Florida highways can be dangerous. Since this is a no-fault state, you must first make a claim to your own insurance coverage after a car accident to seek compensation for injuries and other losses, even if another party is at fault. However, if you suffer a permanent injury or significant, permanent scarring or disfigurement, you can sue an at-fault party for compensation. Assuming your injury qualifies you to file a lawsuit, you have four years within which to take legal action. At the Dean Law Firm, our car accident attorneys are aggressive advocates for individuals in the Ocala area who are asserting their right to compensation after a highway collision.Holding a Negligent Driver Accountable for Compensation
Most Florida highway accidents are the result of negligence by another driver. If you have a serious injury, you would likely need to prove the other driver's negligence to pursue compensation. You would need to show four elements by a preponderance of the evidence: duty, breach of duty, causation, and actual damages.
In many cases, the defendant asserts that the plaintiff was partially or fully to blame for the accident under the doctrine of comparative negligence. In that case, the jury will assess the damages, and it will also assign each person alleged to be at fault a percentage of responsibility. The plaintiff's damages award is reduced by the extent to which he or she is found to have been at fault.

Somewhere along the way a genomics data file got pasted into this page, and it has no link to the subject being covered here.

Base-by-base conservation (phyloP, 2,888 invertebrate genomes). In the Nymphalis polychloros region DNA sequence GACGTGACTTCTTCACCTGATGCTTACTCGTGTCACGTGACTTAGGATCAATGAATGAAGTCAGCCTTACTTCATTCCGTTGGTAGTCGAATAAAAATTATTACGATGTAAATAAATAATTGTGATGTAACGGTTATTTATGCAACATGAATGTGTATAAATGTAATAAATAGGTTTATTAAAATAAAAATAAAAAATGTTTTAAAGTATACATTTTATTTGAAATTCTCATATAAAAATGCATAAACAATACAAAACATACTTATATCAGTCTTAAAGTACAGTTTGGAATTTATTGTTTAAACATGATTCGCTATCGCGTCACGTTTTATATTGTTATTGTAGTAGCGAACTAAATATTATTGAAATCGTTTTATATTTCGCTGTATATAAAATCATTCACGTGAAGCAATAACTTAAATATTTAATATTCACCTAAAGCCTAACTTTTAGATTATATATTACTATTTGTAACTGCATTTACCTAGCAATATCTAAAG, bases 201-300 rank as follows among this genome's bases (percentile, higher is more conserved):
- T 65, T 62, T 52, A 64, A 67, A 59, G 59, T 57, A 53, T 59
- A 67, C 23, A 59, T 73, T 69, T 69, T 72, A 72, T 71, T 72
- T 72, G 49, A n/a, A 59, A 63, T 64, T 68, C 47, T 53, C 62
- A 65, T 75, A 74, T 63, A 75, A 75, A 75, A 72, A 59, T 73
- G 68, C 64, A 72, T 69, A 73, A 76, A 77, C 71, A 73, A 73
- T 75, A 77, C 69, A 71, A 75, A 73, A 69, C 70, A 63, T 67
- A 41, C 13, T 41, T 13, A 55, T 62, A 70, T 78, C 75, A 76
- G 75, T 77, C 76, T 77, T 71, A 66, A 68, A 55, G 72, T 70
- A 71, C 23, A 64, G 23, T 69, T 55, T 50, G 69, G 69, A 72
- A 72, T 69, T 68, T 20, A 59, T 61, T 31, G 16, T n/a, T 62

For example, if the plaintiff's total damages are $50,000, but he or she is found to have been 50% responsible for the accident, he or she can potentially recover up to $25,000 from the defendant. This principle holds true in Florida even if a plaintiff is more than 50% responsible for an injury-causing accident. When this happens, he or she can still seek an appropriate amount of damages from the other driver.
Some highway accidents are the result of the government's failure to make an appropriate repair or a faulty design. For example, if you are injured because of an unmarked construction zone, you may need to sue the construction company and the government. You would likely to need to file a notice of claim with the governmental agency responsible for the section of highway at issue, and this notice would need to be filed within a limited time frame. You would also need to prove that the government knew or should have known about the property defect in the exercise of reasonable care.
You may be able to recover both economic and noneconomic damages from a defendant that is found to be negligent. These often include medical bills, lost wages, out-of-pocket expenses, household services, and pain and suffering. In especially egregious instances, such as a defendant whose repeat drunk driving caused the accident, it may be appropriate to request punitive damages as well.Contact an Ocala Attorney to Discuss a Personal Injury Claim
After a highway accident, it is important to rest and recover, but instead you may be worrying about how you will pay your medical bills. At the Dean Law Firm, our injury lawyers can help people in Ocala and the surrounding communities pursue compensation from all parties responsible for an accident so that they can focus on their recovery. Contact us at 352-387-8700 or via our online form. We represent individuals in Crystal River and other communities throughout Marion, Lake, Citrus, Levy, and Sumter Counties.